“We weren’t little Englanders,” Joe Strummer once said. “At least we had the suss to embrace what we were presented with: the world in all its weird varieties.”
From 1979 onwards, musical adventurism was The Clash’s basic mission, but they nonetheless had core styles: rock tinged with the primal spirit of the 1950s, the reggae loved by bassist Paul Simonon, and the interest in funk that eventually blurred into guitarist Mick Jones’s fascination with hip-hop. Around these elements swirled no end of other stuff, which resulted in a back catalogue full of radical detours and unexpected twists.
1. Jail Guitar Doors B-side of Clash City Rockers (1978)
In 1978, Mick Jones grew out his punk haircut and briefly looked like a Rolling Stone. This staunchly trad rock piece sets that shift to music, referring to Fleetwood Mac’s Peter Green, the MC5’s Wayne Kramer, and – hear the “Punk’s Not Dead” crowd wail – Keith Richards.
2. Julie’s Been Working For The Drug Squad Give ’Em Enough Rope (1978)
The tale of a legendary Welsh drugs case, built on some splendidly incongruous New Orleans piano, initially by a New Yorker called Al Field, before he was replaced by Blue Öyster Cult’s Al Lanier. The spirit of the London Calling album starts to stir here.
3. Groovy Times The Cost Of Living EP (1979)
Characteristic Clash, in that it surveys late-’70s Britain and sounds a note of angry dismay, but the music is something else again: acoustic guitars and Dylan-esque harmonica, proving once again that they quickly slipped free of the punk straitjacket.
4. The Card Cheat London Calling (1979)
The surrounding album is a work of amazing diversity, but this Jones-led song really pushes the boat out into Phil Spector territory. The secret of its Wall Of Sound? From bass, through piano, to brass and drums, “we recorded everything twice”.
5. The Street Parade Sandinista! (1980)
The murky, wee-hours ambience that gradually encroaches over the six sides of Sandinista! taken to its logical conclusion. Strummer insists he will never “get lost in the daze”, but that’s exactly what happens, to impressive effect.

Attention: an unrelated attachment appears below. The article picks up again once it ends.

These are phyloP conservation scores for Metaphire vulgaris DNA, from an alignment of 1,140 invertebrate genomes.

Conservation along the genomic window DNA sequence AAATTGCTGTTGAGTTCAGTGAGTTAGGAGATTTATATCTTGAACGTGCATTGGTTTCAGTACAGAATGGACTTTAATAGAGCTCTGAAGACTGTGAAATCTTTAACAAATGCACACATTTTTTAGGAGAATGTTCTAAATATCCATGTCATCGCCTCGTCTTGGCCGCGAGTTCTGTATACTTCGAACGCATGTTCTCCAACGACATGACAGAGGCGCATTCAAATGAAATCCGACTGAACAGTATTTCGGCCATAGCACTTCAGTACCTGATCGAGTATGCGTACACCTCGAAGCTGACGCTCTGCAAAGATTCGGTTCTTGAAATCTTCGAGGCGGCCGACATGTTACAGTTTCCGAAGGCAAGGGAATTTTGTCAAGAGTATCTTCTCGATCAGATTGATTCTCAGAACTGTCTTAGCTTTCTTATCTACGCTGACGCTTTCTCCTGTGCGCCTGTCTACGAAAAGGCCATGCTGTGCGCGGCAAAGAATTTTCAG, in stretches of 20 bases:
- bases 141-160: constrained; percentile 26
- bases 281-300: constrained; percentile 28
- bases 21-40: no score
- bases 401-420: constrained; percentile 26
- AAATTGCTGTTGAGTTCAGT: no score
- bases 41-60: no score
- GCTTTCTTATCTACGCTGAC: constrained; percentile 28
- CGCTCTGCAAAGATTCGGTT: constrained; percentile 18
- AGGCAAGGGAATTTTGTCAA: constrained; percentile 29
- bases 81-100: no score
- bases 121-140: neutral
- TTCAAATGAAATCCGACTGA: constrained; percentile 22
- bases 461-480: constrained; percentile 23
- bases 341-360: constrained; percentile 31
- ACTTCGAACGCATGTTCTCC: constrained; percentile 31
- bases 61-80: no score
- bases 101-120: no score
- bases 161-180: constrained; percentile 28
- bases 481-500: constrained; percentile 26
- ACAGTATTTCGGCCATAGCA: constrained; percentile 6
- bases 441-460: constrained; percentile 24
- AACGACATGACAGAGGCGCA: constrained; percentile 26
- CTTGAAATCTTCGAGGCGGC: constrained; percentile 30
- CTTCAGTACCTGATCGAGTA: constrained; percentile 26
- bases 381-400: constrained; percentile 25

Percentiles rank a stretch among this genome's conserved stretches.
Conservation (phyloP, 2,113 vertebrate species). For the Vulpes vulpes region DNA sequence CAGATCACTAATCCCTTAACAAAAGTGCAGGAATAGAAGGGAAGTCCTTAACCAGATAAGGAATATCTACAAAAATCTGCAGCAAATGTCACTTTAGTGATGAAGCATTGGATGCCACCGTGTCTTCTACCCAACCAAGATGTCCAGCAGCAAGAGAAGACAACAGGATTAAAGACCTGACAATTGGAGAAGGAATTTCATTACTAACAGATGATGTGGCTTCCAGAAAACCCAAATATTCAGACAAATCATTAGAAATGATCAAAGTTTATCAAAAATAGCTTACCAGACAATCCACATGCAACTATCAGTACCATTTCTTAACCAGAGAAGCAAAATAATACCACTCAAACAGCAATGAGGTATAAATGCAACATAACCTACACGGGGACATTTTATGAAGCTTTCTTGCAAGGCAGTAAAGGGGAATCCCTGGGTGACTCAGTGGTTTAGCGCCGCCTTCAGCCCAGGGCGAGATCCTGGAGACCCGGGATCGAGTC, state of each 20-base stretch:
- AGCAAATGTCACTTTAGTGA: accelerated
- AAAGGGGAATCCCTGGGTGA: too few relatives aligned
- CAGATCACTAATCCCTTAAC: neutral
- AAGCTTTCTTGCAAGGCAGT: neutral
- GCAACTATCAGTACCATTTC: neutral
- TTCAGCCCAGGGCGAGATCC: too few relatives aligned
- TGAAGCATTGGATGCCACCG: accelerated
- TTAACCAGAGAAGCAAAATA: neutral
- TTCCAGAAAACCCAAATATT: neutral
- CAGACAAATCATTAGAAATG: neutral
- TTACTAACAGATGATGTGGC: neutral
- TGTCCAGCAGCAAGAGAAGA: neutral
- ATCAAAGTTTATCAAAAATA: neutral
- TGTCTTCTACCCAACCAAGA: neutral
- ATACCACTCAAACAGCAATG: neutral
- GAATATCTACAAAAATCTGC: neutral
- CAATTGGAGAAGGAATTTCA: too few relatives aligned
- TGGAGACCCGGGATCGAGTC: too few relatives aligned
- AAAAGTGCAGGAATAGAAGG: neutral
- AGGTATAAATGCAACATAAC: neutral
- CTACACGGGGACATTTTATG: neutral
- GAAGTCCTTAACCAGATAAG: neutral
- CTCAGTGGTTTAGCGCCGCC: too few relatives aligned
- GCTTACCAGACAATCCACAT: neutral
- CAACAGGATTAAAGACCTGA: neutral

6. Let’s Go Crazy Sandinista! (1980)
The sound of The Clash going calypso, in tribute to the annual Notting Hill Carnival, with a nod to the riot that kicked off in 1976, a central part of their West London mythology: “Bricks and bottles, corrugated iron/Shields and helmets, carnival time.”
7. The Magnificent Dance 12-inch single (1981)
The opening track from Sandinista!, reworked as an atmospheric instrumental seemingly made for New York’s nascent hip-hop community. Taken up by NYC black station WBLS, and the soundtrack to the band’s 1981 residency at Times Square club Bonds.
8. Midnight To Stevens Sound System (2013)
Recorded in September 1981, but then forgotten. With a very un-Clash kind of mournful weepiness, posthumously pays tribute to legendary London Calling producer Guy Stevens, beginning with the moment in 1979 when Joe Strummer found him in a West End pub.
9. Ghetto Defendant Combat Rock (1982)
During their Times Square residency, iconic beat poet Allen Ginsberg joined The Clash in a spontaneous poetry jam. Then came this out-there meld of New York, the Far East and Jamaica, topped off with Ginsberg’s incantations: “Do the worm on Acropolis/Slamdance cosmopolis.”
10. First Night Back In London Sound System (2013)
A Combat Rock out-take that takes their reggae pulse somewhere cold, claustrophobic and (presumably unintentionally) suggestive of The Police. Fittingly, the lyrics describe being pulled over by the Met: “They give him hell/They check him on the air/I sit there with the drugs in my hair.”
Selected by John Harris